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Washington Lawmakers Sponsor Bills to Take Sexual Harassment Out of the Workplace

— February 2, 2018

Lawmakers in Washington state are making moves to out-maneuver sexual harassment in the workplace.

According to the Peninsula Daily News, a Senate committee oversaw the introduction of several bills aiming to limit sexual coercion on the job. Among the proposals are a ban on non-disclosure agreements in cases relating to sexual harassment, as well as a requirement for employers to permit their workers the right to file sexual harassment complaints.

On top of that, the legislation, if passed into law, would enact a blanket ban on workplace bullying.

SB 5996, sponsored by Washington state Sen. Karen Keiser (D-Kent), would prohibit employers from requiring non-disclose agreements in cases of arbitration pertaining to sexual harassment cases. And even if companies were to enclose such clauses in otherwise binding contracts, it’d be rendered void in or by a court of law.

Washington, writes the Peninsula Daily News, is an at-will employment state – meaning either an employee or employer can terminate an individual job, at any time, and for any legally permissible reason. Another bill being sponsored by Keiser, SB 6313, requires employment contracts broader than non-disclosure agreements to preserve the right of an individual to file sexual harassment and assault complaints in court.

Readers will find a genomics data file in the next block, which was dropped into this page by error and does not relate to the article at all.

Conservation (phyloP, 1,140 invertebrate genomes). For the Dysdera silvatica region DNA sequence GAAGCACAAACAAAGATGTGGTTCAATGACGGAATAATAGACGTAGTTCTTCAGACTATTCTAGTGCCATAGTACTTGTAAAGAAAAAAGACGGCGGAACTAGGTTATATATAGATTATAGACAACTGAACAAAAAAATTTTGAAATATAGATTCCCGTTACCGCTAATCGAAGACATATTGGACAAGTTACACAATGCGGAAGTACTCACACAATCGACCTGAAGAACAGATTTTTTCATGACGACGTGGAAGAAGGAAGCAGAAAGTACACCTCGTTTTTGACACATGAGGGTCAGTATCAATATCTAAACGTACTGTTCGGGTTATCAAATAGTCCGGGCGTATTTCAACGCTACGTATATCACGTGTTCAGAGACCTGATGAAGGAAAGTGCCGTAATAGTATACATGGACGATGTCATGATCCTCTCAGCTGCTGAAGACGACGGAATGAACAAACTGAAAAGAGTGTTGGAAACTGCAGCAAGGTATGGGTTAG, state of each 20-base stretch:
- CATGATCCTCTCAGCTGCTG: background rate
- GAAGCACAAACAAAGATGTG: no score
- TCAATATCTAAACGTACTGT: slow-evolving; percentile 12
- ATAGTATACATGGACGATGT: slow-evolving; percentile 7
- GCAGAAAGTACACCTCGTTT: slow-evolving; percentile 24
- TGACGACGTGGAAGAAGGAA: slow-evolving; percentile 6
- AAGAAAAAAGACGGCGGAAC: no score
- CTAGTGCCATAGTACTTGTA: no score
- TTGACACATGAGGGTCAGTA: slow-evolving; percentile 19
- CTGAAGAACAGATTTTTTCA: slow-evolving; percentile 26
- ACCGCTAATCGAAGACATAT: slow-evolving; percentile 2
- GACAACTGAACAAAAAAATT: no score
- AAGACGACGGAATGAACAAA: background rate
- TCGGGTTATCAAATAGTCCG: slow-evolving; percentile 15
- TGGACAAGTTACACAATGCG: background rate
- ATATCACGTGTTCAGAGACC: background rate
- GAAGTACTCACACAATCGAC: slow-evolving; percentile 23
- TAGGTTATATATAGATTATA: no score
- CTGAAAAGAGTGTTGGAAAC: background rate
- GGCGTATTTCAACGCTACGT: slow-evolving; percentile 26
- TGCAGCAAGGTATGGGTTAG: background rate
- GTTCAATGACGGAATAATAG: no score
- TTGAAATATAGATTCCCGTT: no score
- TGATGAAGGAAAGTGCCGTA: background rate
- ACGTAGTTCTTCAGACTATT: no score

And another of Keiser’s creations, SB 6471, would create a work group through the Human Rights Commission to develop a model detailing how best to combat sexual harassment in the workplace.

Sen. David Frockt (D-N. Seattle/Lake Forest Park/Kenmore) is sponsoring SB 6068, which also pertains to non-disclosure agreements. Under Frockt’s bill, non-disclosure agreements couldn’t be used to prevent victims of sexual harassment or assault from testifying in civil or criminal suits. Moreover, the courts would be required to retain the identity of the victim, unless they gave consent for disclosure.

Washington State Sen. Keiser. Image via Washington State Legislature website.

“There would be no “Me Too” movement in this country if women were not allowed to complain and speak up if they need to,” said Washington Employment Lawyers Association attorney Katie Chamberlain.

Chamberlain, writes the Peninsula¸ supports the senate bills being pushed forward by Frockt and Keiser – but said somebody needs to address the problem of arbitration clauses.

Controversial and subject to some restrictions in certain states, arbitration clauses contained in employment contracts can force employees to waive their right to take an employer to court. Rather than settling a matter before a judge, workers are made to arbitrate in a private setting. Outcomes in arbitration cases tend to be much less favorable than judgments stemming from a suit.

Trying to ensure protection for all, Sen. Annette Cleveland (D-Vancouver), addresses workplace bullying in a broader sense through SB 6435.

Cleveland’s bill provides a definition for the term “abusive workplace environment” and provides ‘narrower liability standards,’ according to the Peninsula. Cleveland says her legislation is important because it protects employees who may run afoul of abuse, but not fall into any of the protected categories outlined by law.


Workplace bullying and sexual harassment bills go before lawmakers

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